1. I get to spend a lot of time with my kids.
  2. I get to decide exactly what they learn, and how much.
  3. I get to select topics to suit their interests. For example, J wanted to do a unit on airplanes and we learned everything we could about them and even included math and science related to the topic. My little one wanted to learn about Amelia Earhart and so we all did.
  4. They get to take a break whenever they need to without getting stressed out over failing grades or falling behind.
  5. We wake up when our bodies naturally wake up and we get to work after a leisurely breakfast.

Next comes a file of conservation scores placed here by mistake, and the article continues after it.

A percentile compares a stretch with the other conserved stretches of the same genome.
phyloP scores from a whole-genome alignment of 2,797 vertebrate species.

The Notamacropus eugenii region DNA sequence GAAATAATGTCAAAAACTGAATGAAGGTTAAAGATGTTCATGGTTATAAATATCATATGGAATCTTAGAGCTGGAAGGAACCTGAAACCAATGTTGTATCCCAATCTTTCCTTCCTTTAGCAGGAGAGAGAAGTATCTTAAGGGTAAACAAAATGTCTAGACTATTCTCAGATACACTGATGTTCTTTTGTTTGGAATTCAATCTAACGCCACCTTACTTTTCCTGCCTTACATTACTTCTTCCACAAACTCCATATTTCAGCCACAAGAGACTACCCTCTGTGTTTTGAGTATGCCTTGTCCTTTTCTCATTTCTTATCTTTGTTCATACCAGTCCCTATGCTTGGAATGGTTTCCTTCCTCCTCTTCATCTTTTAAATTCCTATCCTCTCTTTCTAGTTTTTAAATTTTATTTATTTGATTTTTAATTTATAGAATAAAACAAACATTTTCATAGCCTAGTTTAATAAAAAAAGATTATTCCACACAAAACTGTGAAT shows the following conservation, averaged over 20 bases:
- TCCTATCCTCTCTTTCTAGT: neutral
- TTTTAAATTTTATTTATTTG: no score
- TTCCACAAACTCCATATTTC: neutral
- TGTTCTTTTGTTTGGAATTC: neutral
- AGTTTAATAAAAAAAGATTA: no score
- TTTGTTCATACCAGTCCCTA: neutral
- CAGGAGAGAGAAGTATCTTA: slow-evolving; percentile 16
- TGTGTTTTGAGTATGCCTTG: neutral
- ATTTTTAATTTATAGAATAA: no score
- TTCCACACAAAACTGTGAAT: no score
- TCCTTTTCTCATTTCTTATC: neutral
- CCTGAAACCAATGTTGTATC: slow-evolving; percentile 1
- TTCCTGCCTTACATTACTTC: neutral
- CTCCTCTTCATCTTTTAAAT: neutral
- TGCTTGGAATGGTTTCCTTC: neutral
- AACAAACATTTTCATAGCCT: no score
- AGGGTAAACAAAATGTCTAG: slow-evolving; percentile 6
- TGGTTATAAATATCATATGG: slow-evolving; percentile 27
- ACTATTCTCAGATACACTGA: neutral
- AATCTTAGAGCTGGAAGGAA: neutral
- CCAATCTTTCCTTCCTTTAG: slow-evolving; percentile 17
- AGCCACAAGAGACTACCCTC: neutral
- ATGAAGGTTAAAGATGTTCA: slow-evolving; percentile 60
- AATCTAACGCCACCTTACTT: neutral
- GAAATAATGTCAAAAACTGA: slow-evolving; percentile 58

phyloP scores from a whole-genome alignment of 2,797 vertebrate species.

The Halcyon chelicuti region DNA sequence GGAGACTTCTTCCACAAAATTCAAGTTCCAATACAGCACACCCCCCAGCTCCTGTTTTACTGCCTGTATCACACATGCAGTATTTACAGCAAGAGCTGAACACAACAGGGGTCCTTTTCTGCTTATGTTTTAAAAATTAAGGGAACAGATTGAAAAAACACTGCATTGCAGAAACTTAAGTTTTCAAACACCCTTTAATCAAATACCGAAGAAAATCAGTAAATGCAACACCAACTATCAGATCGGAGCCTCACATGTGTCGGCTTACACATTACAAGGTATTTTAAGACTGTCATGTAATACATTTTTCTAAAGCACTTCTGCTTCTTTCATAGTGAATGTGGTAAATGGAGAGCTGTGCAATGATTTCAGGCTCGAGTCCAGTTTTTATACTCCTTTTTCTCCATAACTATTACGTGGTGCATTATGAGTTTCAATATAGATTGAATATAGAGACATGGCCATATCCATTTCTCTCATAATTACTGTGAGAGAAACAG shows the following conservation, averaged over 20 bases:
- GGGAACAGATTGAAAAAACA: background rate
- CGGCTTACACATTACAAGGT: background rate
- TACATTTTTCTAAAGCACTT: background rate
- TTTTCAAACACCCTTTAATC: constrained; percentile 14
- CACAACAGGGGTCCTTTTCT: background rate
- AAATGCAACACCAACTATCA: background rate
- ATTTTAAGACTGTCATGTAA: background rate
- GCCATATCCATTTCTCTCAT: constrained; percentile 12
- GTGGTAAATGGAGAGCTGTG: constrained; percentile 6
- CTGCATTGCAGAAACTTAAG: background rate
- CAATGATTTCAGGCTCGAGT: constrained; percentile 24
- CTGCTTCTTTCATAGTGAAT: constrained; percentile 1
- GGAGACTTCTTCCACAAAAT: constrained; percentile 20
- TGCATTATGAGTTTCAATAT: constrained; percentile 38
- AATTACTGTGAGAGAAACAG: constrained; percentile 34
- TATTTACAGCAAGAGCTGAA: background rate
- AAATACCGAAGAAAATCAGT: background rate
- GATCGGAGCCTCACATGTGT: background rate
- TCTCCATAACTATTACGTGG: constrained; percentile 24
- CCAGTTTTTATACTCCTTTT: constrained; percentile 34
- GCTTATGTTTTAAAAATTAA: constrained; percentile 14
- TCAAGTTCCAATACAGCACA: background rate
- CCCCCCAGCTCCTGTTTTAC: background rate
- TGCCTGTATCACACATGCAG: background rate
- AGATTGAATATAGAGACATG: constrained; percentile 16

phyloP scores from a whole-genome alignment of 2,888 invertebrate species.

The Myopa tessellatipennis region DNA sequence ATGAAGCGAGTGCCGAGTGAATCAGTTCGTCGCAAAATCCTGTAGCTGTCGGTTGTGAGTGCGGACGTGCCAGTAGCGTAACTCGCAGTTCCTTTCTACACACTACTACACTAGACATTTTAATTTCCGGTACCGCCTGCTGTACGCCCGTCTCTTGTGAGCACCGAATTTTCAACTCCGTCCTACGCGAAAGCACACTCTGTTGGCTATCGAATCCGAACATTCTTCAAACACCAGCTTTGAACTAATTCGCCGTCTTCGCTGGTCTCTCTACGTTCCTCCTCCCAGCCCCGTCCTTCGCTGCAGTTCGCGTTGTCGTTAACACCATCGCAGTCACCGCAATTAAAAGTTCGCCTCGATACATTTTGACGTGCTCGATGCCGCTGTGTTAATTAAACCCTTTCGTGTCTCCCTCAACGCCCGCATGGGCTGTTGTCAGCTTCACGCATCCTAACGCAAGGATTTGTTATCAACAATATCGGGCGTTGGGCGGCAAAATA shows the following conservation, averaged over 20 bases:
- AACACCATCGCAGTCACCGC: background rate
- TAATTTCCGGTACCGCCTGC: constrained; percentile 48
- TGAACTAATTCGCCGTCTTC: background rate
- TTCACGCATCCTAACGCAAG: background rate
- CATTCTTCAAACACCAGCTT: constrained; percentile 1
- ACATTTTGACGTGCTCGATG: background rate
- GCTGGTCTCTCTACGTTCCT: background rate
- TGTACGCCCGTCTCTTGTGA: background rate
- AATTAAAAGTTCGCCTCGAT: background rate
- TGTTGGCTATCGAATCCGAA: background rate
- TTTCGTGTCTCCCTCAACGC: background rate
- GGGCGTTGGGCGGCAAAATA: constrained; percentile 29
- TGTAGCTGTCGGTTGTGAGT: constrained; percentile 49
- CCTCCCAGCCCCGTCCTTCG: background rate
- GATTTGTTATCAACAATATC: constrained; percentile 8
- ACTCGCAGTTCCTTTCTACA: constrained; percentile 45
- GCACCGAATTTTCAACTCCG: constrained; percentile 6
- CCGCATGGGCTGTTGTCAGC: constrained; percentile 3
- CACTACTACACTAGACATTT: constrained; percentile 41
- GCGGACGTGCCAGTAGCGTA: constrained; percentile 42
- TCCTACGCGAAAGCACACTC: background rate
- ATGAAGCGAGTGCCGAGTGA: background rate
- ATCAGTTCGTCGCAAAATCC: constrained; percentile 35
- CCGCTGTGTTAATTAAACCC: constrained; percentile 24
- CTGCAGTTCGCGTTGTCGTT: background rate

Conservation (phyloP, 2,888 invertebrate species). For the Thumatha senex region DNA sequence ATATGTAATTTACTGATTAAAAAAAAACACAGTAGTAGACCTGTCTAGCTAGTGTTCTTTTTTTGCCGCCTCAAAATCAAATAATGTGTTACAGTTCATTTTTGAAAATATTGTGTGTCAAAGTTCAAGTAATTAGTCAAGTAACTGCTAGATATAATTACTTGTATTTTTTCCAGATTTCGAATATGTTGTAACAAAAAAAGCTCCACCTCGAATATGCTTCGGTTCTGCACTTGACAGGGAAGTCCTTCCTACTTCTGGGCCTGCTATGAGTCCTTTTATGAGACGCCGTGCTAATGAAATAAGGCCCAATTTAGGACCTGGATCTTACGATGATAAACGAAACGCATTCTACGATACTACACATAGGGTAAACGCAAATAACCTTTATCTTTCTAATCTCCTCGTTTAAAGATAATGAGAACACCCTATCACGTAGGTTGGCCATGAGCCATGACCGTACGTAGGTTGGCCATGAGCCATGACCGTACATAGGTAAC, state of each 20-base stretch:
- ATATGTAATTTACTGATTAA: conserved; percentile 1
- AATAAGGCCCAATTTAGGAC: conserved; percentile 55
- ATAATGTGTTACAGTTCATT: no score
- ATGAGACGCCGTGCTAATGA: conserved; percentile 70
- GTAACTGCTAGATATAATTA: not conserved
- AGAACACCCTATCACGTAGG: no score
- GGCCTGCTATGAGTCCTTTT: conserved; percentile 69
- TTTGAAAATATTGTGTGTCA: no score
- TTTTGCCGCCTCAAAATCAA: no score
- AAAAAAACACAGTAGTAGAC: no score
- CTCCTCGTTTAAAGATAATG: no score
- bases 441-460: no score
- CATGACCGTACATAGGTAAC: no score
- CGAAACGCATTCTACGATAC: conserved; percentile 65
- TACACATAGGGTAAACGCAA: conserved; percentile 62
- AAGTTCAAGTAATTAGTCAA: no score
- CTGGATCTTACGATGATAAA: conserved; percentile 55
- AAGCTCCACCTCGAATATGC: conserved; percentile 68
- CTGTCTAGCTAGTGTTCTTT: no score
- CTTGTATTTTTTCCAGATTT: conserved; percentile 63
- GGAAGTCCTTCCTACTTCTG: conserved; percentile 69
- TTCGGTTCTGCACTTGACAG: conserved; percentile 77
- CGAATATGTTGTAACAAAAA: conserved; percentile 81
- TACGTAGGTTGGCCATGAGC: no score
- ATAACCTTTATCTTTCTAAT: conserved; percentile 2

6. Every wakeful minute is a homeschool lesson should I choose to make it so.
  7. I have been able to teach kids how to make egg omelets, make meatballs, chapatis, and numerous other things. They are both very comfortable in the kitchen, near the stove, in their use of knives, graters, and so on.

There are numerous other reasons and of course there are the not so good consequences like – among other things, not having the right teacher-trained strategies to teach specific things like writing – how do I motivate my child to write – this has been a big deal for me. I never knew someone could hate writing so much and I feel like if I was a real elementary school teacher, I might perhaps have had the right tools to use to motivate my student/child. Then again, who knows, kids just listen to their teachers better than their parents when it comes to these kinds of matters.

How do I motivate my child to write – this has been a big deal for me.